Poes Café ❌

Ed Poe modernised the buildings as you can see in the postcard below, with its picture taken in 1949 captioned "Poe's Cafe and Continental Bus stop" it looks towards the Northeast and shows the Shell station and Cafe on the north side of the highway.

black and white 1940s white single story block shaped cafe with POES CAFE sign on roof, 4 cars and Shell gas signpost
Poe's Cafe late 1940s. Source. Click image to enlarge

Another view of Poe's in the 1940s notice how the building has a sign reading "Mojave Water Camp", this one looks towards the northwest. Notice those classic Shell gas pumps.

black and white 1940s white single story block shaped cafe with POES CAFE sign, woman standing by pump island with 3 Shell pumps
Poe's Cafe 1940s. Source. Click image to enlarge

Ed's son Ed Poe Jr. confirmed that there were buildings on both sides of the highway and that "the well and high water tower and our motel was on the south side. Dad also built two more concrete slab foundations on each side of the existing motel so there would have been three buildings in all in the form of an arch" (6).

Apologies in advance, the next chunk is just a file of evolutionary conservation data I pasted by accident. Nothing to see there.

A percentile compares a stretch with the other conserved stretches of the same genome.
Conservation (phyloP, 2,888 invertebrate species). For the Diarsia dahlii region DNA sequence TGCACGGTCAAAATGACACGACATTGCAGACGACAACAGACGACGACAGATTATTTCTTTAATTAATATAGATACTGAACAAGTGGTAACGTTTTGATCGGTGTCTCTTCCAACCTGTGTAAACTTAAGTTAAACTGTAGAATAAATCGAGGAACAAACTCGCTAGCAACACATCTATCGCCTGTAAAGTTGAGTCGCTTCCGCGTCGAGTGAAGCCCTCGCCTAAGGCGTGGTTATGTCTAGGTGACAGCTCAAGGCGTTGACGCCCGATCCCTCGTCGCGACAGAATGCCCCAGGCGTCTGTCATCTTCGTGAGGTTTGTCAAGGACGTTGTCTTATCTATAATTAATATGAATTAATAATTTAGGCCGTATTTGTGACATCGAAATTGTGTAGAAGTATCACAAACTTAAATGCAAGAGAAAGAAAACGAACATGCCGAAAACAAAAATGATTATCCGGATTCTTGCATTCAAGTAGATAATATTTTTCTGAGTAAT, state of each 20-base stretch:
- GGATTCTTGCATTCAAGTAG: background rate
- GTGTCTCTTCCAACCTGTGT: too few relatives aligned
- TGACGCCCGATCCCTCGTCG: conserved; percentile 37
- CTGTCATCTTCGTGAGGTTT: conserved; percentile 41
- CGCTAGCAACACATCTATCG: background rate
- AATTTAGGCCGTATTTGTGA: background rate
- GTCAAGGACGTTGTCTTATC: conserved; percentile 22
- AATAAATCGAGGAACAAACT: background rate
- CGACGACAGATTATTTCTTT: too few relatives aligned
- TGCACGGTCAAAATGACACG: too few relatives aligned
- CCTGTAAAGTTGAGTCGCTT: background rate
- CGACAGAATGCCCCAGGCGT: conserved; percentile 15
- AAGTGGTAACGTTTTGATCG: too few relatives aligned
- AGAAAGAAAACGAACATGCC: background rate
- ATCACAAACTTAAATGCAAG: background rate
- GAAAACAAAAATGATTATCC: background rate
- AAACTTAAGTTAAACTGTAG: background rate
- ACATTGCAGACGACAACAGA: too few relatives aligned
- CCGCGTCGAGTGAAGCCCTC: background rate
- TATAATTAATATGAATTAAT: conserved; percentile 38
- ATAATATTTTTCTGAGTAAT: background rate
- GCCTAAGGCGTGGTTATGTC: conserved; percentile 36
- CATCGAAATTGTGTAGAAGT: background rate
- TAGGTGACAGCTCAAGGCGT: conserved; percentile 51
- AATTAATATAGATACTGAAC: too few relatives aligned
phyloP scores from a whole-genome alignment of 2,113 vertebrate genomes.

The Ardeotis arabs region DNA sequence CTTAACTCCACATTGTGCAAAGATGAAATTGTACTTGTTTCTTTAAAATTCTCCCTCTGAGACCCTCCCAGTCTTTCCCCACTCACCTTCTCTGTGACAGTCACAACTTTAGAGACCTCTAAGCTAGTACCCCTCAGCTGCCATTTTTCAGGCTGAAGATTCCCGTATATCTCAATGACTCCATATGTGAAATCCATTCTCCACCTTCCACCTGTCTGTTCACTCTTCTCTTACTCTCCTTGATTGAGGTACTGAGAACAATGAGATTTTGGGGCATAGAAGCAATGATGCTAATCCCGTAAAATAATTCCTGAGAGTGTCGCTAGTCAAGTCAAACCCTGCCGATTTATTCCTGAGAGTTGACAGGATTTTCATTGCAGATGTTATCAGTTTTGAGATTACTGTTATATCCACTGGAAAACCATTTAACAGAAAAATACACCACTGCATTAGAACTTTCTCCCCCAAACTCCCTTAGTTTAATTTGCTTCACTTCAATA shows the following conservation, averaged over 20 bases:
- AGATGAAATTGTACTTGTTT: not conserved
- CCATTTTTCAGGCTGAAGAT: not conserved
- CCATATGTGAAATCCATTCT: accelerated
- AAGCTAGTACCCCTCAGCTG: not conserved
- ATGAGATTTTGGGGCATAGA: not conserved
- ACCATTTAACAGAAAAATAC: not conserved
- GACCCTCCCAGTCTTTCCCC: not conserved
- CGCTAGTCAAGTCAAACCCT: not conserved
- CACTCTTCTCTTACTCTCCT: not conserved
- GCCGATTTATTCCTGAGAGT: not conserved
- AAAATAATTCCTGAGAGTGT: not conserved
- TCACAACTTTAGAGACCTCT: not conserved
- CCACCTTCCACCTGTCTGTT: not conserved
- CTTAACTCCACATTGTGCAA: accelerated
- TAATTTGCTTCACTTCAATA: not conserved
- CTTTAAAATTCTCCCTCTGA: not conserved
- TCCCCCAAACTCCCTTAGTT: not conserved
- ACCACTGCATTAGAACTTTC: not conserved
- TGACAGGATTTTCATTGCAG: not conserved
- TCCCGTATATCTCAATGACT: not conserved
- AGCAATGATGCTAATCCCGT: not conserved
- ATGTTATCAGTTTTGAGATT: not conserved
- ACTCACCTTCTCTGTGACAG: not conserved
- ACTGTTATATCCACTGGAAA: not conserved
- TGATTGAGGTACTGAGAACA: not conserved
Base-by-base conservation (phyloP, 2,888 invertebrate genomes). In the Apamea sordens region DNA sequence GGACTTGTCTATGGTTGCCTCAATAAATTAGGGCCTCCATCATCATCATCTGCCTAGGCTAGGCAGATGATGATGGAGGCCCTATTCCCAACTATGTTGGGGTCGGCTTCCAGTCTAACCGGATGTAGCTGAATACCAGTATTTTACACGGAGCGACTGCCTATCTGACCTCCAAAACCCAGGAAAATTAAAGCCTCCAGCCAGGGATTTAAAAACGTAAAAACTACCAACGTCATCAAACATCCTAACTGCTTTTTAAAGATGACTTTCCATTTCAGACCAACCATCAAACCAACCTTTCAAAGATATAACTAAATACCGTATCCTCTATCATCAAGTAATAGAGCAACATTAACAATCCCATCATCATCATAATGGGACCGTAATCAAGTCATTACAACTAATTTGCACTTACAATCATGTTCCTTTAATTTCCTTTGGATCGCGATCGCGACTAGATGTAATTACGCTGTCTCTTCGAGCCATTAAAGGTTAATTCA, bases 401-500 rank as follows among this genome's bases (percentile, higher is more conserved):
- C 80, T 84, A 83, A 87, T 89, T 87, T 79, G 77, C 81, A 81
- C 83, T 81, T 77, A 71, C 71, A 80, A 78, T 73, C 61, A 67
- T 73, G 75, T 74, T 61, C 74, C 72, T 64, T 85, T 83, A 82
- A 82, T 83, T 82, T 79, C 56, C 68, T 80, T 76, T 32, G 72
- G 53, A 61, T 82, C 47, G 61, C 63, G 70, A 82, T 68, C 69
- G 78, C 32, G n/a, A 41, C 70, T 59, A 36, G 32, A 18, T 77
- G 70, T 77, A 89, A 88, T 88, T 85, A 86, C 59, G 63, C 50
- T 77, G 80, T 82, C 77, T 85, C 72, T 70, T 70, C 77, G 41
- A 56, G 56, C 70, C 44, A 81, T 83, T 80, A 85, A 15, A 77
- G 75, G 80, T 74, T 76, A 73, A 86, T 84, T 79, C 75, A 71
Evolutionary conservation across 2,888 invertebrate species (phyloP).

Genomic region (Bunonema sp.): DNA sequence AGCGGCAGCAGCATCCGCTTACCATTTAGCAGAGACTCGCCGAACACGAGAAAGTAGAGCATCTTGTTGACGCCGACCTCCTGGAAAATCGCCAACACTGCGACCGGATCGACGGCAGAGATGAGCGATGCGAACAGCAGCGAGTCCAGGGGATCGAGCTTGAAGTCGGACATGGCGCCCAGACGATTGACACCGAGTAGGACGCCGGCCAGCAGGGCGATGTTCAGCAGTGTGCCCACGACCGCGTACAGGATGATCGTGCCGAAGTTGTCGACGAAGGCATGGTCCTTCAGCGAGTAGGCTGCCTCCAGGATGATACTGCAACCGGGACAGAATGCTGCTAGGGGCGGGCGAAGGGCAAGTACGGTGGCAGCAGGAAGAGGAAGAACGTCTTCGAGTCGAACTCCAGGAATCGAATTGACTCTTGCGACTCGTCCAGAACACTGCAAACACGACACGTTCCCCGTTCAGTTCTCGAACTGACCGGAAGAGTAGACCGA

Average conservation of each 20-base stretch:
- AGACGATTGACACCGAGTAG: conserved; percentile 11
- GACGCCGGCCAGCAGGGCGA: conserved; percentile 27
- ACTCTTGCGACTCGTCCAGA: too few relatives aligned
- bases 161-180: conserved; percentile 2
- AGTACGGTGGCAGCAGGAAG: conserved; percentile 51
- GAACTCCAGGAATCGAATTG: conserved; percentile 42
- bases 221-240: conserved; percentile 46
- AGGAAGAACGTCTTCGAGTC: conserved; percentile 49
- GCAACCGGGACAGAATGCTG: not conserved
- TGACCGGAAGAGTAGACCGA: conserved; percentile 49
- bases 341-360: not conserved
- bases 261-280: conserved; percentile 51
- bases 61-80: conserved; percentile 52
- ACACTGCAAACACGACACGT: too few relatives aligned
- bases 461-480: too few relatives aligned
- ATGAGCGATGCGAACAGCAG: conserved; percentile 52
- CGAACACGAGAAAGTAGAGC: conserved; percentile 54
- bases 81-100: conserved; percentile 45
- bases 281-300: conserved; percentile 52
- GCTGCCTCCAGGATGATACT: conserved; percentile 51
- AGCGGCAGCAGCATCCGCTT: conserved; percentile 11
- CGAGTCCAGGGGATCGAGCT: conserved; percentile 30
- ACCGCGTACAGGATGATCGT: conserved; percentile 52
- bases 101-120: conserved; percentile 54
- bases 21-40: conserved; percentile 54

This aerial photo from 1959 confirms Ed Poe's recollections, as it shows the semicircle drive behind the tank, and buildings on the north side of the highway. The current satellite view of the spot shows the semicircle and the foundation slabs.

Looking north across US66 to Poe's c.1940s

black and white 1940s wood tower topped by a water tank, child at its foot beyond is US66 and white single story buildings, cars parked
Water Tank and Poe's Cafe and Station 1940s. US66 Newberry Spgs. Source